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American National Standard ANSI Store order #X Downloaded: 4/1/2005 7:47:09 AM ET ANSI/AAMI/ISO 13485:2003 Medical devices Quality management systems Requirements for regulatory purposes AAMI Association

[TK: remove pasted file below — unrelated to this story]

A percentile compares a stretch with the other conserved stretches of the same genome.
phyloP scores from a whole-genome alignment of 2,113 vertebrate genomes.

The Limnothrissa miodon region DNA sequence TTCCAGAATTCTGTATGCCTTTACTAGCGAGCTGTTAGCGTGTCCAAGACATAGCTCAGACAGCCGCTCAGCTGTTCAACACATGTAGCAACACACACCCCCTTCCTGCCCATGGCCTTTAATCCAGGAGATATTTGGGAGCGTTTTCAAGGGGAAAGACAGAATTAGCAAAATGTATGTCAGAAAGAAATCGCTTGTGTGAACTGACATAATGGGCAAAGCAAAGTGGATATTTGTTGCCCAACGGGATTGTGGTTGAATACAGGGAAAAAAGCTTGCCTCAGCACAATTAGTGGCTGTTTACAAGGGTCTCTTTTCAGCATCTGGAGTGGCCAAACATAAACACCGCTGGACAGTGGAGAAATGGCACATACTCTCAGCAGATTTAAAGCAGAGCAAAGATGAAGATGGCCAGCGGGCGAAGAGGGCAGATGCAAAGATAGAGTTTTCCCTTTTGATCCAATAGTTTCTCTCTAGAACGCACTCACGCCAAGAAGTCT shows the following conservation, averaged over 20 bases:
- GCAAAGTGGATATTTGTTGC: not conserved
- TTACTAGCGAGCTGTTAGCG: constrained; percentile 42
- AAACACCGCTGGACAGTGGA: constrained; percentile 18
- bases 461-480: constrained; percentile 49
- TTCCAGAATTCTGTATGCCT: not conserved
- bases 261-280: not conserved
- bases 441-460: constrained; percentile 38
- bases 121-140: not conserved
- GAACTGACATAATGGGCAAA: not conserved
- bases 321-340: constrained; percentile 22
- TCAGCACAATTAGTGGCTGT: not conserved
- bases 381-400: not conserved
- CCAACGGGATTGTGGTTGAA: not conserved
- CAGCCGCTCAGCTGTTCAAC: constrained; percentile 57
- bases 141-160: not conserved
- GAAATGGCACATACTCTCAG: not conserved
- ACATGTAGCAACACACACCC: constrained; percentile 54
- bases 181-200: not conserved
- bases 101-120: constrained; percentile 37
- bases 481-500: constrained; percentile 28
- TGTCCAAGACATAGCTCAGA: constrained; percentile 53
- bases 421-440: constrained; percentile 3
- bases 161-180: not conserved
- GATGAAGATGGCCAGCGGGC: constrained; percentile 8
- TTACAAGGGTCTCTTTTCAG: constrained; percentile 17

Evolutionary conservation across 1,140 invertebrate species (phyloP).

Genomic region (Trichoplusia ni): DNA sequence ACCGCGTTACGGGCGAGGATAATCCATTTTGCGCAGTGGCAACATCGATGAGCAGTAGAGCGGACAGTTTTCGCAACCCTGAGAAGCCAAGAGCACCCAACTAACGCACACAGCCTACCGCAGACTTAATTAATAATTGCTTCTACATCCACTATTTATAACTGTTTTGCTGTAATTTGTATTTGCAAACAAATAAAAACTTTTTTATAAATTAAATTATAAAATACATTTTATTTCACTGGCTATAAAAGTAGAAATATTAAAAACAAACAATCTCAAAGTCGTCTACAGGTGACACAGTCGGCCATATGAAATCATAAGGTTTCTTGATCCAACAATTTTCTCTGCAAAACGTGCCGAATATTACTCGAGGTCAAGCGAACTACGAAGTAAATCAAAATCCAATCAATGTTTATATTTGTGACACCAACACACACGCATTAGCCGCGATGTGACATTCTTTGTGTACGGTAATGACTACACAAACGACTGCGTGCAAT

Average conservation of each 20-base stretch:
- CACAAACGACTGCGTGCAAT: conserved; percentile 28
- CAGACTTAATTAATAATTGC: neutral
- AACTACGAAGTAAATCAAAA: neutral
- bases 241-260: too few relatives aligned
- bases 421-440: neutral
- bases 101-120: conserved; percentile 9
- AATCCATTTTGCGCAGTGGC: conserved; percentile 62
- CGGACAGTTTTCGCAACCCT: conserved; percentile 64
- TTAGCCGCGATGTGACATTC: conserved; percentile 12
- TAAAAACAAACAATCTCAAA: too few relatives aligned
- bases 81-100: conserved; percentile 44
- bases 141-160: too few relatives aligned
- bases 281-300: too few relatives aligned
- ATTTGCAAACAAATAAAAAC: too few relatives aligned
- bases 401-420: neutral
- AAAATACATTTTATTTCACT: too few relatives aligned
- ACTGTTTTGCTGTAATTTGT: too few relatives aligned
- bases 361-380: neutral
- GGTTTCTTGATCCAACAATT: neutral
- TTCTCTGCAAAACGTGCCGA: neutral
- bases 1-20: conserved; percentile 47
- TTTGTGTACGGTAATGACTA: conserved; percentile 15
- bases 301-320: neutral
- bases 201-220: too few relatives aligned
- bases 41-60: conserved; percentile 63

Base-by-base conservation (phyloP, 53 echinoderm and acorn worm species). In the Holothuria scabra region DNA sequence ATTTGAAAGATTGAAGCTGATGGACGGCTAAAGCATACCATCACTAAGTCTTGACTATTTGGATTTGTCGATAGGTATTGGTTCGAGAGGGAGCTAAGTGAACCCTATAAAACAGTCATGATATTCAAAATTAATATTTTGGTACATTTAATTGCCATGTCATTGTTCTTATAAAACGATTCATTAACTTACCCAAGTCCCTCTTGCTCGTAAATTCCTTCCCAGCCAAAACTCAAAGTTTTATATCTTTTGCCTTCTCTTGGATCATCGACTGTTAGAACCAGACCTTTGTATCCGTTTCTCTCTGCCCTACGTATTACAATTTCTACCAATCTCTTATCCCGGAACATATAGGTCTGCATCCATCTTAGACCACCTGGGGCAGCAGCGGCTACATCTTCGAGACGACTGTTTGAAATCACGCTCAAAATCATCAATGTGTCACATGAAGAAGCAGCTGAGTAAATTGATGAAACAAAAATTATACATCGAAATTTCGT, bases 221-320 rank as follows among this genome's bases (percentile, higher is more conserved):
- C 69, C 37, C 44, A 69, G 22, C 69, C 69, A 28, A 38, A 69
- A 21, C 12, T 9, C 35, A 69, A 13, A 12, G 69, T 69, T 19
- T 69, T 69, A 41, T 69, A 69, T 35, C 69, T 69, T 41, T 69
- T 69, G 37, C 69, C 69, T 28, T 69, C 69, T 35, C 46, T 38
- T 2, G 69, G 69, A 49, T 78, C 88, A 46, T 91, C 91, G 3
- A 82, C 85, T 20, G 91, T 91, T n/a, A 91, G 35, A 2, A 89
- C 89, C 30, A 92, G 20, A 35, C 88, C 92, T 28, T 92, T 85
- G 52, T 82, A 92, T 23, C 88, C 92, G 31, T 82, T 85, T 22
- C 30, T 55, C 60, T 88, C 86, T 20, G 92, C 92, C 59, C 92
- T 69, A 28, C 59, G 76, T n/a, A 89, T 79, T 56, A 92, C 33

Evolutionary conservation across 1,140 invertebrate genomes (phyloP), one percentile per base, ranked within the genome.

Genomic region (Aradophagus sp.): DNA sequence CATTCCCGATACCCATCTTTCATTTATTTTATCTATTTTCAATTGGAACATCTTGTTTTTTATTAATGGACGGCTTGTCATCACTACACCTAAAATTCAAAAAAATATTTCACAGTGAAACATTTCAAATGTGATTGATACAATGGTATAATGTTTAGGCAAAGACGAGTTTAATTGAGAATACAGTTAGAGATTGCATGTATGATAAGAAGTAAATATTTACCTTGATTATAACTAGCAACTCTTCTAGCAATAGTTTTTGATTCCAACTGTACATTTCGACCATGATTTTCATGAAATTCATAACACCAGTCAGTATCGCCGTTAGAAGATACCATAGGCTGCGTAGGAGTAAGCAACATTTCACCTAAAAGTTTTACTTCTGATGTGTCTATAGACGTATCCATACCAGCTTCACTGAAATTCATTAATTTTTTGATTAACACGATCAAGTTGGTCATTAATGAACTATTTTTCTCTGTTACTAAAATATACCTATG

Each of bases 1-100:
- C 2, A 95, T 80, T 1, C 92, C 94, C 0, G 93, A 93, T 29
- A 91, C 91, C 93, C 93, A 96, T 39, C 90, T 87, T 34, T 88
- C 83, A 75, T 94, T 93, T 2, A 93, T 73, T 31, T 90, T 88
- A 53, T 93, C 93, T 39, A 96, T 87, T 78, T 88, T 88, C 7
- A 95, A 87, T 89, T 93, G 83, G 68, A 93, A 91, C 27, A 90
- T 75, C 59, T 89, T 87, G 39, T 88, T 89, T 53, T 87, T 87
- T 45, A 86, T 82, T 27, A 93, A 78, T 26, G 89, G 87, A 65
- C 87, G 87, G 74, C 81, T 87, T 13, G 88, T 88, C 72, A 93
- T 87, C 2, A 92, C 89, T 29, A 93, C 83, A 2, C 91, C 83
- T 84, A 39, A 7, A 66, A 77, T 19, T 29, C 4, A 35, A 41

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American National Standard ANSI Store order #X Downloaded: 4/1/2005 7:47:09 AM ET ANSI/AAMI/ISO 13485:2003 Medical devices Quality management systems Requirements for regulatory purposes AAMI Association for the Advancement of Medical Instrumentation The Objectives and Uses of AAMI Standards and Recommended Practices It is most important that the objectives and potential uses of an AAMI product standard or recommended practice are clearly understood. The objectives of AAMI's technical development program derive from AAMI's overall mission: the advancement of medical instrumentation. Essential to such advancement are (1) a continued increase in the safe and effective application of current technologies to patient care, and (2) the encouragement of new technologies. It is AAMI's view that standards and recommended practices can contribute significantly to the advancement of medical instrumentation, provided that they are drafted with attention to these objectives and provided that arbitrary and restrictive uses are avoided. A voluntary standard for a medical device recommends to the manufacturer the information that should be provided with or on the product, basic safety and performance criteria that should be considered in qualifying the device for clinical use, and the measurement techniques that can be used to determine whether the device conforms with the safety and performance criteria and/or to compare the performance characteristics of different products. Some standards emphasize the information that should be provided with the device, including performance characteristics, instructions for use, warnings and precautions, and other data considered important in ensuring the safe and effective use of the device in the clinical environment. Recommending the disclosure of performance characteristics often necessitates the development of specialized test methods to facilitate uniformity in reporting; reaching consensus on these tests can represent a considerable part of committee work. When a drafting committee determines that clinical concerns warrant the establishment of minimum safety and performance criteria, referee tests must be provided and the reasons for establishing the criteria must be documented in the rationale. A recommended practice provides guidelines for the use, care, and/or processing of a medical device or system. A recommended practice does not address device performance per se, but rather procedures and practices that will help ensure that a device is used safely and effectively and that its performance will be maintained. Although a device standard is primarily directed to the manufacturer, it may also be of value to the potential purchaser or user of the device as a fume of reference for device evaluation. Similarly, even though a recommended practice is usually oriented towards health care professionals, it may be useful to the manufacturer in better understanding the environment in which a medical device will be used. Also, some recommended practices, while not addressing device performance criteria, provide guidelines to industrial personnel on such subjects as sterilization processing, methods of collecting data to establish safety and efficacy, human engineering, and other processing or evaluation techniques; such guidelines may be useful to health care professionals in understanding industrial practices. In determining whether an AAMI standard or recommended practice is relevant to the specific needs of a potential user of the document, several important concepts must be recognized: All AAMI standards and recommended practices are voluntary (unless, of course, they are adopted by government regulatory or procurement authorities). The application of a standard or recommended practice is solely within the discretion and professional judgment of the user of the document. Each AAMI standard or recommended practice reflects the collective expertise of a committee of health care professionals and industrial representatives, whose work has been reviewed nationally (and sometimes internationally). As such, the consensus recommendations embodied in a standard or recommended practice are intended to respond to clinical needs and, ultimately, to help ensure patient safety. A standard or recommended practice is limited, however, in the sense that it responds generally to perceived risks and conditions that may not always be relevant to specific situations. A standard or recommended practice is an important reference in responsible decision-making, but it should never replace responsible decisionmaking. Despite periodic review and revision (at least once every five years), a standard or recommended practice is necessarily a static document applied to a dynamic technology. Therefore, a standards user must carefully review the reasons why the document was initially developed and the specific rationale for each of its provisions. This review will reveal whether the document remains relevant to the specific needs of the user. Particular care should be taken in applying a product standard to existing devices and equipment, and in applying a recommended practice to current procedures and practices. While observed or potential risks with existing equipment typically form the basis for the safety and performance criteria defined in a standard, professional judgment must be used in applying these criteria to existing equipment. No single source of information will serve to identify a particular product as unsafe . A voluntary standard can be used as one resource, but the ultimate decision as to product safety and efficacy must take into account the specifics of its utilization and, of course, cost-benefit considerations. Similarly, a recommended practice should be analyzed in the context of the specific needs and resources of the individual institution or firm. Again, the rationale accompanying each AAMI standard and recommended practice is an excellent guide to the reasoning and data underlying its provision. In summary, a standard or recommended practice is truly useful only when it is used in conjunction with other sources of information and policy guidance and in the context of professional experience and judgment. INTERPRETATIONS OF AAMI STANDARDS AND RECOMMENDED PRACTICES Requests for interpretations of AAMI standards and recommended practices must be made in writing, to the Manager for Technical Development. An official interpretation must be approved by letter ballot of the originating committee and subsequently reviewed and approved by the AAMI Standards Board. The interpretation will become official and representation of the Association only upon exhaustion of any appeals and upon publication of notice of interpretation in the Standards Monitor section of the AAMI News. The Association for the Advancement of Medical Instrumentation disclaims responsibility for any characterization or explanation of a standard or recommended practice which has not been developed and communicated in accordance with this procedure and which is not published, by appropriate notice, as an official interpretation in the AAMI News. American National Standard ANSI/AAMI/ISO 13485:2003 (Revision of ANSI/AAMI/ISO 13485:1996) Medical devices Quality management systems Requirements for regulatory purposes Approved 6 June 2003 by Association for the Advancement of Medical Instrumentation Approved 18 June 2003 by American National Standards Institute Abstract: Keywords: Specifies requirements for a quality management system where an organization needs to demonstrate its ability to provide medical devices and related services that consistently meet customer requirements and regulatory requirements applicable to medical devices and related services. medical device, quality management system AAMI Standard This Association for the Advancement of Medical Instrumentation (AAMI) standard implies a consensus of those substantially concerned with its scope and provisions. The existence of an AAMI standard does not in any respect preclude anyone, whether they have approved the standard or not, from manufacturing, marketing, purchasing, or using products, processes, or procedures not conforming to the standard. AAMI standards are subject to periodic review, and users are cautioned to obtain the latest editions. CAUTION NOTICE: This AAMI standard may be revised or withdrawn at any time. AAMI procedures require that action be taken to reaffirm, revise, or withdraw this standard no later than five years from the date of publication. Interested parties may obtain current information on all AAMI standards by calling or writing AAMI. All AAMI standards, recommended practices, technical information reports, and other types of technical documents developed by AAMI are voluntary, and their application is solely within the discretion and professional judgment of the user of the document. Occasionally, voluntary technical documents are adopted by government regulatory agencies or procurement authorities, in which case the adopting agency is responsible for enforcement of its rules and regulations. Published by Association for the Advancement of Medical Instrumentation 1110 N. Glebe Road, Suite 220 Arlington, VA by the Association for the Advancement of Medical Instrumentation All Rights Reserved This publication is subject to copyright claims of ISO, ANSI, and AAMI. No part of this publication may be reproduced or distributed in any form, including an electronic retrieval system, without the prior written permission of AAMI. All requests pertaining to this draft should be submitted to AAMI. It is illegal under federal law (17 U.S.C. 101, et seq.) to make copies of all or any part of this document (whether internally or externally) without the prior written permission of the Association for the Advancement of Medical Instrumentation. Violators risk legal action, including civil and criminal penalties, and damages of $100,000 per offense. For permission regarding the use of all or any part of this document, contact AAMI, 1110 N. Glebe Road, Suite 220, Arlington, VA Phone: (703) ; Fax: (703) Printed in the United States of America ISBN X Contents Glossary of equivalent standards...v Committee representation... vii Background of ANSI/AAMI adoption of ISO 13485: ix Foreword...x Introduction... xi 0.1 General... xi 0.2 Process approach... xi 0.3 Relationship with other standards... xi Relationship with ISO xi Relationship with ISO/TR xi 0.4 Compatibility with other management systems... xi 1 Scope General Application Normative references Terms and definitions Quality management system General requirements Documentation requirements General Quality manual Control of documents Control of records Management responsibility Management commitment Customer focus Quality policy Planning Quality objectives Quality management system planning Responsibility, authority, and communication Responsibility and authority Management representative Internal communication Management review General Review input Review output Resource management Provision of resources Human resources General Competence, awareness, and training Infrastructure Work environment Product realization Planning of product realization Customer-related processes...8 7.2.1 Determination of requirements related to the product Review of requirements related to the product Customer communication Design and development Design and development planning Design and development inputs Design and development outputs Design and development review Design and development verification Design and development validation Control of design and development changes Purchasing Purchasing process Purchasing information Verification of purchased product Production and service provision Control of production and service provision Validation of processes for production and service provision Identification and traceability Customer property Preservation of product Control of monitoring and measuring devices Measurement, analysis, and improvement General Monitoring and measurement Feedback Internal audit Monitoring and measurement of processes Monitoring and measurement of product Control of nonconforming product Analysis of data Improvement General Corrective action Preventive action...16 Annexes A Correspondence between ISO 13485:2003 and ISO 13485: B Explanation of differences between ISO 13485:2003 and ISO 9001: Bibliography...50 Tables A.1 Correspondence between ISO 13485:1996 and ISO 13485: A.2 Correspondence between ISO 13485:2003 and ISO 13485: Glossary of equivalent standards International standards adopted in the United States may include normative references to other international standards. For each international standard that has been adopted by AAMI (and ANSI), the table below gives the corresponding U.S. designation and level of equivalency to the international standard. (Note: Documents are sorted by international designation.) Other normatively referenced international standards may be under consideration for U.S. adoption by AAMI; therefore, this list should not be considered exhaustive. International designation U.S. designation Equivalency IEC :2001 ANSI/AAMI/IEC :2001 Identical IEC :1994 and Amendment 1:1996 ANSI/AAMI/IEC & Amendment 1:2000 (consolidated texts) Identical IEC :1998 ANSI/AAMI ID26:1998 Major technical variations ISO 5840:1996 ANSI/AAMI/ISO 5840:1996 Identical ISO 7198:1998 ANSI/AAMI/ISO 7198:1998/2001 Identical ISO 7199:1996 ANSI/AAMI/ISO 7199:1996/(R)2002 Identical ISO :1997 ANSI/AAMI/ISO :1997 Identical ISO :1992 ANSI/AAMI/ISO :1993/(R)2001 Identical ISO :1992 ANSI/AAMI/ISO :1993 Identical ISO :2002 ANSI/AAMI/ISO :2002 Identical ISO :1999 ANSI/AAMI/ISO :1999 Identical ISO :1994 ANSI/AAMI/ISO :1995/(R)2001 Identical ISO :1995 ANSI/AAMI/ISO :1995/(R)2001 Identical ISO :2000 ANSI/AAMI/ISO :2000 Identical ISO :1999 ANSI/AAMI/ISO :1999 Identical ISO :2002 ANSI/AAMI BE78:2002 Minor technical variations ISO :1993 ANSI/AAMI :1993 Minor technical variations ISO :2002 ANSI/AAMI/ISO :2002 Identical ISO :1998 ANSI/AAMI/ISO :1999 Identical ISO :2001 ANSI/AAMI/ISO :2001 Identical ISO :2000 ANSI/AAMI/ISO :2000 Identical ISO :1997 ANSI/AAMI/ISO :1997/(R)2003 Identical ISO :2002 ANSI/AAMI/ISO :2002 Identical ISO 11134:1994 ANSI/AAMI/ISO 11134:1993 Identical ISO 11135:1994 ANSI/AAMI/ISO 11135:1994 Identical ISO 11137:1995 and Amdt 1:2001 ANSI/AAMI/ISO 11137:1994 and A1:2002 Identical 2003 Association for the Advancement of Medical Instrumentation ANSI/AAMI/ISO 13485:2003 v International designation U.S. designation Equivalency ISO :1994 ANSI/AAMI ST59:1999 Major technical variations ISO :1994 ANSI/AAMI ST21:1999 Major technical variations ISO :1995 ANSI/AAMI ST19:1999 Major technical variations ISO TS 11139:2001 ANSI/AAMI/ISO 11139:2002 Identical ISO :1995 and Technical Corrigendum 1:1998 ANSI/AAMI ST60:1996 Major technical variations ISO 11607:2003 ANSI/AAMI/ISO 11607:2000 Identical ISO :1995 ANSI/AAMI/ISO :1995 Identical ISO :1998 ANSI/AAMI/ISO :1998 Identical ISO TR 13409:1996 AAMI/ISO TIR13409:1996 Identical ISO 13485:2003 ANSI/AAMI/ISO 13485:2003 Identical ISO 13488:1996 ANSI/AAMI/ISO 13488:1996 Identical ISO :2003 ANSI/AAMI/ISO :2003 Identical ISO :2003 ANSI/AAMI/ISO :2003 Identical ISO 14160:1998 ANSI/AAMI/ISO 14160:1998 Identical ISO 14161: 2000 ANSI/AAMI/ISO 14161:2000 Identical ISO 14937:2000 ANSI/AAMI/ISO 14937:2000 Identical ISO 14969:1999 ANSI/AAMI/ISO 14969:1999 Identical ISO 14971:2000 and A1:2003 ANSI/AAMI/ISO 14971:2000 and A1:2003 Identical ISO 15223:2000 ANSI/AAMI/ISO 15223:2000 Identical ISO 15223/A1:2002 ANSI/AAMI/ISO 15223:2000/A1:2001 Identical ISO 15225:2000 ANSI/AAMI/ISO 15225:2000 Identical ISO 15674:2001 ANSI/AAMI/ISO 15674:2001 Identical ISO 15675:2001 ANSI/AAMI/ISO 15675:2001 Identical ISO TS 15843:2000 ANSI/AAMI/ISO TIR15843:2000 Identical ISO TR 15844:1998 AAMI/ISO TIR15844:1998 Identical ISO TR 16142:1999 ANSI/AAMI/ISO TIR16142:2000 Identical ISO :2003 ANSI/AAMI/ISO :2003 Identical vi 2003 Association for the Advancement of Medical Instrumentation ANSI/AAMI/ISO 13485:2003 Committee representation Association for the Advancement of Medical Instrumentation Quality Management and Corresponding General Aspects for Medical Devices Committee The adoption of ISO 13485:2003 as an American National Standard was initiated by the AAMI Quality Management and Corresponding General Aspects for Medical Devices Committee, which also functions as a U.S. Technical Advisory Group (TAG) to the relevant work in the International Organization for Standardization (ISO). U.S. representatives from the AAMI Application of Quality Systems to Medical Devices Working Group (U.S. Sub-TAG for ISO/TC 210/WG 1), chaired by Edward R. Kimmelman, BME, JD, representative of Roche Diagnostics, and Kimberly A. Trautman of the U.S. Food and Drug Administration, played an active part in developing the ISO standard and were included, along with the committee, in the ballot of the U.S. adoption. Committee approval does not necessarily imply that all committee members voted for its approval. At the time this document was published, the AAMI Quality Management and Corresponding General Aspects for Medical Devices Committee had the following members: Chair: Members: Alternate: Charles B. Sidebottom, PE Leighton W. Hansel, Abbott Laboratories Edward R. Kimmelman, BME, JD, Roche Diagnostics Corp. Harvey Rudolph, PhD, Underwriters Laboratories, Inc. Charles B. Sidebottom, PE, Medtronic, Inc. Kimberly A. Trautman, U.S. Food and Drug Administration/Center for Devices and Radiological Health Ken Slickers, PhD, DABCC, Roche Diagnostics Corp. At the time this document was published, the AAMI Application of Quality Systems to Medical Devices Working Group had the following members: Cochairs: Members: Edward R. Kimmelman, BME, JD Kimberly A. Trautman Robert G. Britain, National Electrical Manufacturers Association Marge F. Brown, Baxter Healthcare Corporation Cynthia A. Burns, Smith & Nephew Endoscopy Division Charles R. Burr, MS, MBA, Charles Burr Q/R Services, Inc. Christopher E. Danford, Alcon Laboratories, Inc. Ira D. Duesler, Conmed Corporation Ronald Fisher, Bausch & Lomb, Inc. Brian J. Fitzgerald, Eur. Ing., MIMM, Underwriters Laboratories, Inc. Christine M. Flahive, Chris Flahive Associates Richard C. Fries, Instrumentarium USA, Inc. Christopher D. Ganser, CR Bard Nancy George, MS, BS, CSQE, CQA, Software Quality Management, Inc. Carrie Hartill, SGS International Certification Services, Inc. Jerry Hegarty, Guidant Corporation Hyman B. Katz, PhD, Pall Corporation Edward R. Kimmelman, BME, JD, Roche Diagnostics Corp. Ariel Kopelioff, St. Jude Medical CRMD Kenneth F. Kopesky, Medtronic, Inc. Martin J. Leighton, RA/QA International LLC David M. Link, Concord, MA Christof Z. Littwitz, Philips Medical Systems David Liu, Johnson & Johnson Mark Marley, Pharmaceutical Delivery Systems Susan Moritz, Boston Scientific Corporation Dale Munday, Instrumentarium USA, Inc. Barry F.J. Page, Garner, NC George Peters, Datascope Corporation George O. Phariss, BS, MS, Abbott Laboratories Geetha Rao, PhD, PE, CRE, Macronus Group Rebecca Rickey, Ion Beam Applications Leslie S. Schnoll, MS, Hill-Rom Company Mark N. Smith, Getinge USA 2003 Association for the Advancement of Medical Instrumentation ANSI/AAMI/ISO 13485:2003 vii Alternates: Kimberly A. Trautman, U.S. Food and Drug Administration/Center for Devices and Radiological Health Bradley S. Amundson, SGS International Certification Services, Inc. Jeffrey A. Beck, Johnson & Johnson Corporation Leonard S. Berman, PhD, Pall Corporation Frank Bernardo, Datascope Corporation Lisa Foster, Ion Beam Applications Thomas Gonzalez, Jr., Abbott Laboratories Pam Jennings, Pharmaceutical Delivery Systems Gordon Leichter, Getinge USA Daniel M. Newhart, Bausch & Lomb, Inc. David Porter, PhD, US Pharmacopeia Convention, Inc. Ken Slickers, PhD, DABCC, Roche Diagnostics Corporation Jacqueline Welch, U.S. Food an